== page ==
Today, 27 Mar 2012, is the feast day of St Rupert of Salzburg, Abbot, Bishop and Apostle of Bavaria and Austria. In a few short years it will be 1300 years after his death, but devotion to him and appreciation for his evangelising work still lives on.
Information about St Rupert starts from his time as bishop of Worms. According to the story of his life written in Latin, Rupert was a bishop worthy of the name ; someone filled with heavenly virtue, gifts of preaching and administration, dedicated to prayer, fasting and service of the poor. Word got around that there was a holy bishop in Worms, and people came to listen to him and seek his counsel. Sadly the people of Worms didn’t realise what a treasure they had in their midst and began to persecute Rupert until they forced him into exile.
Being forced out of your own diocese must have hurt, but it seems to have been permitted by God so that Rupert could be detached from his former diocese and then sent by Him on to a far more fruitful mission. * Theodo, the Duke of Bavaria had heard of Rupert’s holy reputation, so Theodo sent his men to ask Rupert to visit him and preach to him about faith in Jesus. This Rupert did with alacrity around the year 697. Not only the Duke, but his nobles and subjects were persuaded by Rupert’s preaching – rejecting idols and accepting baptism. With the Duke’s permission Rupert then left Regensburg and began a tour up and down the Danube River preaching, encouraging and baptizing.
To get the whole mission set up on a more permanent footing Rupert needed to set up an episcopal see, and build a cathedral. Guided by God, Rupert decided that the ruined Roman city of Juvavian was the place to do this, renaming it Salzburg. Wanting this episcopal see to also be a powerhouse of prayer and worship, Rupert also built a monastery there. Everything was placed under the patronage of St Peter the Apostle. Duke Theodo happily agreed to this scheme, granted land for Church use, and then he and his successor gifted Rupert and his band with building funds and more land over the years. Further missionary journeys into the region were undertaken, each one bringing new souls into the kingdom of God.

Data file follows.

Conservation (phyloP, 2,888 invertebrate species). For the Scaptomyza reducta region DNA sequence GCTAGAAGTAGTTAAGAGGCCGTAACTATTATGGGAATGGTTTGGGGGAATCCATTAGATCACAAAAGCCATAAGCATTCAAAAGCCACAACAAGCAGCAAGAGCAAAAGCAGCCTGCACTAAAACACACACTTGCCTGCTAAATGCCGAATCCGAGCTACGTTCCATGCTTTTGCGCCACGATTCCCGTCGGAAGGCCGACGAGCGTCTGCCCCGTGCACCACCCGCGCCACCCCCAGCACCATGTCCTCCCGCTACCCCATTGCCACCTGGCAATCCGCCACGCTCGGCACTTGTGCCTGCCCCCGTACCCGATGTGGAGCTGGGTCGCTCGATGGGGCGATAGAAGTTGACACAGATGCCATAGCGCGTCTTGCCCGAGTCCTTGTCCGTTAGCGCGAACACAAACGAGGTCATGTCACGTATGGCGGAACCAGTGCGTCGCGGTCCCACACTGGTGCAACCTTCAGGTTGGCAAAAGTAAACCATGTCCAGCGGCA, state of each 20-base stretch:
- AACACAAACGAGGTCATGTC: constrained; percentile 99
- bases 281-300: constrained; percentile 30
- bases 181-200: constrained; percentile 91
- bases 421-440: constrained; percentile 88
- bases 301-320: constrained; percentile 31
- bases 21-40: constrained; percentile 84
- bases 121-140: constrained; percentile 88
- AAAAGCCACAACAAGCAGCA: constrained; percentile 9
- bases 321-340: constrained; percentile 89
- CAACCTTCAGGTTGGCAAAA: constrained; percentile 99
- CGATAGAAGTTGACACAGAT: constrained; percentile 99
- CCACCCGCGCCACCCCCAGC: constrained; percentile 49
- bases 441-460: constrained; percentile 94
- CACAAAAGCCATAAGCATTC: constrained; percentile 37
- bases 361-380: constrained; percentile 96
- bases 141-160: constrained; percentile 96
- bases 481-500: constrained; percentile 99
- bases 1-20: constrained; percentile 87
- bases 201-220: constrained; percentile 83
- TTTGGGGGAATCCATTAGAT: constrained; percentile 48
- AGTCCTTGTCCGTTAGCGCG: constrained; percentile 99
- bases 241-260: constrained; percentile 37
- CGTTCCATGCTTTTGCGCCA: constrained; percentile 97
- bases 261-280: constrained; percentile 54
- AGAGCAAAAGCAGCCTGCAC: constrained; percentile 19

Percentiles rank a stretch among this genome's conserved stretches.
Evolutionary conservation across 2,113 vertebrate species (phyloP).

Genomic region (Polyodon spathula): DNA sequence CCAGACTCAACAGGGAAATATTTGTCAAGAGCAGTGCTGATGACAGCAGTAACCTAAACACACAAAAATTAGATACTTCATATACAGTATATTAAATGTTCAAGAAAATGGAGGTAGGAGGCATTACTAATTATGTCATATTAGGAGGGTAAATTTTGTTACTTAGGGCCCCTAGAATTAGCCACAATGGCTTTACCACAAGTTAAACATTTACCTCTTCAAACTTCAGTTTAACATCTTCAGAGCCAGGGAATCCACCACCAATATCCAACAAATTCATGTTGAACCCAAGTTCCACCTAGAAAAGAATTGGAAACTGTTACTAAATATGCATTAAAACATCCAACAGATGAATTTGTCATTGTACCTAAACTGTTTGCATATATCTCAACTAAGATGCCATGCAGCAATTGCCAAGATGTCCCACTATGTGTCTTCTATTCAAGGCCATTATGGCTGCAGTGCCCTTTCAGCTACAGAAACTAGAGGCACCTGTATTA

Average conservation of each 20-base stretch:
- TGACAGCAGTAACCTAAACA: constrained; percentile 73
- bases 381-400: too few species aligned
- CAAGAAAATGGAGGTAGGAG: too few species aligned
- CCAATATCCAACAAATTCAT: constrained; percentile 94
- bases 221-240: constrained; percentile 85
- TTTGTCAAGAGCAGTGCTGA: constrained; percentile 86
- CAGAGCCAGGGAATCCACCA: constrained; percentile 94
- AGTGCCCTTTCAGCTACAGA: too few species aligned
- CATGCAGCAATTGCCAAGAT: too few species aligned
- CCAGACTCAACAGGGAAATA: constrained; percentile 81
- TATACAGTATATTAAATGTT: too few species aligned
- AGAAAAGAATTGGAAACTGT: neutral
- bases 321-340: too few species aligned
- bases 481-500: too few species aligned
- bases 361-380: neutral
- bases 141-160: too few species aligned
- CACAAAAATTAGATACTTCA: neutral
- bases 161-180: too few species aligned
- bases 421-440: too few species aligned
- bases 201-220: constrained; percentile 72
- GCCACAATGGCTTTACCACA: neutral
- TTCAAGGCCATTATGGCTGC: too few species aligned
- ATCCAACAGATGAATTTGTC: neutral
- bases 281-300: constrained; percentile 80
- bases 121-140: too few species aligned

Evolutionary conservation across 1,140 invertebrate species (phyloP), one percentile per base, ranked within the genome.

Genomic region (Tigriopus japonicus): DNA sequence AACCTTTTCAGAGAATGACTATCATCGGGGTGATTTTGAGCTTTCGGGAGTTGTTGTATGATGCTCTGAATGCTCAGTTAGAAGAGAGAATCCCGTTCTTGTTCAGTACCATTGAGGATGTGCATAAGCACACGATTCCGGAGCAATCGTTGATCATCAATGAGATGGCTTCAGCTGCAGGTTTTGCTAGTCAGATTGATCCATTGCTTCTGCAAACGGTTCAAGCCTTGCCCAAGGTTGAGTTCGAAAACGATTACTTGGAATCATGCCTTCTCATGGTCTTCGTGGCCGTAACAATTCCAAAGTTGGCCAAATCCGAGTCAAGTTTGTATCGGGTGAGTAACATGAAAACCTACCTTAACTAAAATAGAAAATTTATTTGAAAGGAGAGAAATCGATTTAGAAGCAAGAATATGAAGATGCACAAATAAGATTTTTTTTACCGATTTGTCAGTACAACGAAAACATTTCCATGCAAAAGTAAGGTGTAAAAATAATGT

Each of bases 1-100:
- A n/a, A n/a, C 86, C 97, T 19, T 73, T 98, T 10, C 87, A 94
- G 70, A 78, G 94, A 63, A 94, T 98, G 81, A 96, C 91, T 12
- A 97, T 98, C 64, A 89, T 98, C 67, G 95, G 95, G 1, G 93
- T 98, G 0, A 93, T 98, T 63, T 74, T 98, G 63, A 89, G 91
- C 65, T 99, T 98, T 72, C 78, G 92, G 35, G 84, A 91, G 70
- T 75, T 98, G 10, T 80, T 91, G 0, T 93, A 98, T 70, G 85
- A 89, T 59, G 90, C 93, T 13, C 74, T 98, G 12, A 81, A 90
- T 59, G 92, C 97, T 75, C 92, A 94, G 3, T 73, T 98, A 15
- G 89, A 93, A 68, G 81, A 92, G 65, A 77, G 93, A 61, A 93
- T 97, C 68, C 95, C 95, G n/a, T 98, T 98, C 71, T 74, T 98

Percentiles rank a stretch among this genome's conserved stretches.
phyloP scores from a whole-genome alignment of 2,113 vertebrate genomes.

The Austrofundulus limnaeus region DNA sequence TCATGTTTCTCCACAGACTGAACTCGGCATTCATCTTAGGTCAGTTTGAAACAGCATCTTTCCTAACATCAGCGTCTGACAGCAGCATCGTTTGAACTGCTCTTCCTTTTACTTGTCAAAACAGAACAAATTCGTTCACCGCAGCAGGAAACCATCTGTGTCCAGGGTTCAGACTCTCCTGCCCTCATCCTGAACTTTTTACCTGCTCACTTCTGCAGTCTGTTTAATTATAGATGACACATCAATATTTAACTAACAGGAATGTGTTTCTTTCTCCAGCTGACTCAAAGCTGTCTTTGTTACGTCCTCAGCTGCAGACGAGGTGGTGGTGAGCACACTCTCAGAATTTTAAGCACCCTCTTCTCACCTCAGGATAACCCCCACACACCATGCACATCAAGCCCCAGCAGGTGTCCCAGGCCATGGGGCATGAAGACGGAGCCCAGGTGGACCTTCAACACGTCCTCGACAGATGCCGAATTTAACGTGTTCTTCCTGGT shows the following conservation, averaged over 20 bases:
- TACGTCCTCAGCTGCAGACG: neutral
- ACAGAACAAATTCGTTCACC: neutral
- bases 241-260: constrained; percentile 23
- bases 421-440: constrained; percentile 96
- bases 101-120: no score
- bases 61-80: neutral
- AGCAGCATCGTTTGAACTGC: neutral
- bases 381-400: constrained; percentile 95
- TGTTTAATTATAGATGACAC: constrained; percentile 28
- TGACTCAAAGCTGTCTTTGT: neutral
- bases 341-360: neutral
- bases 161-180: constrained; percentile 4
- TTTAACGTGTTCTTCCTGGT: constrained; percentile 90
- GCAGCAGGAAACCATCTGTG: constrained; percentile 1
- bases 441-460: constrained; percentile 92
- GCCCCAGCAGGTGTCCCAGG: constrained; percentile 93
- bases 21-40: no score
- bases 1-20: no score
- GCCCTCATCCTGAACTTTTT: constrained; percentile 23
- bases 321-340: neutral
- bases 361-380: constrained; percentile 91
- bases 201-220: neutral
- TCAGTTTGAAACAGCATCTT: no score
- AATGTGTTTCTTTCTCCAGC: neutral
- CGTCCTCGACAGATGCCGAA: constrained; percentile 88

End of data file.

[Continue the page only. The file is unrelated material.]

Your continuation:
Becoming aware that the work of evangelisation was not progressing effectively because the women of the region had no holy role models to look up to, St Rupert sought out his niece St Erendruda and brought her back to his diocese to set up a religious order for women. Under her rule many young women joined her in religious life.
St Rupert, now that he had set up everything on a firm foundation for the future, was given a presentiment of his death by God. Wisely he appointed a successor. After throwing his all into preaching, fasting, prayers and works of charity for Lent, Rupert was overcome with exhaustion and fever on the day of the Resurrection following the celebration of the solemn liturgy. Surrounded by his priests and monks his holy soul winged its way to God in the year 718. It is a great tribute to St Rupert that both the monastery and the convent are still in active existence in our times.
To read more of the life of St Rupert and of his holy niece St Erendruda, go to www.voskrese.info/spl/st.robert.html
St Rupert of Salzburg, holy leader of God’s people and apostle of Bavaria and Austria, pray for us.
* In parish and in church life it is not unusual for a ministry to end in tears (eg music, sacristan, warden, children’s ministry etc). It is so easy for those who have made a start in an adult conversion to get caught up in ‘my ministry’ and to identify too much with it. Purification is painful, but necessary, if we are to learn to serve God on His terms and not on ours. Quite often this painful detachment is the only way that He is able to close one ministry door in order to invite us into another more fruitful ministry in His service. So if this has been your experience, don’t be discouraged, and look for great good, and new opportunities, to grow out of those tears and that time of fallowness. Ask Him, too, for the grace to forgive all of those human protagonists of your agony.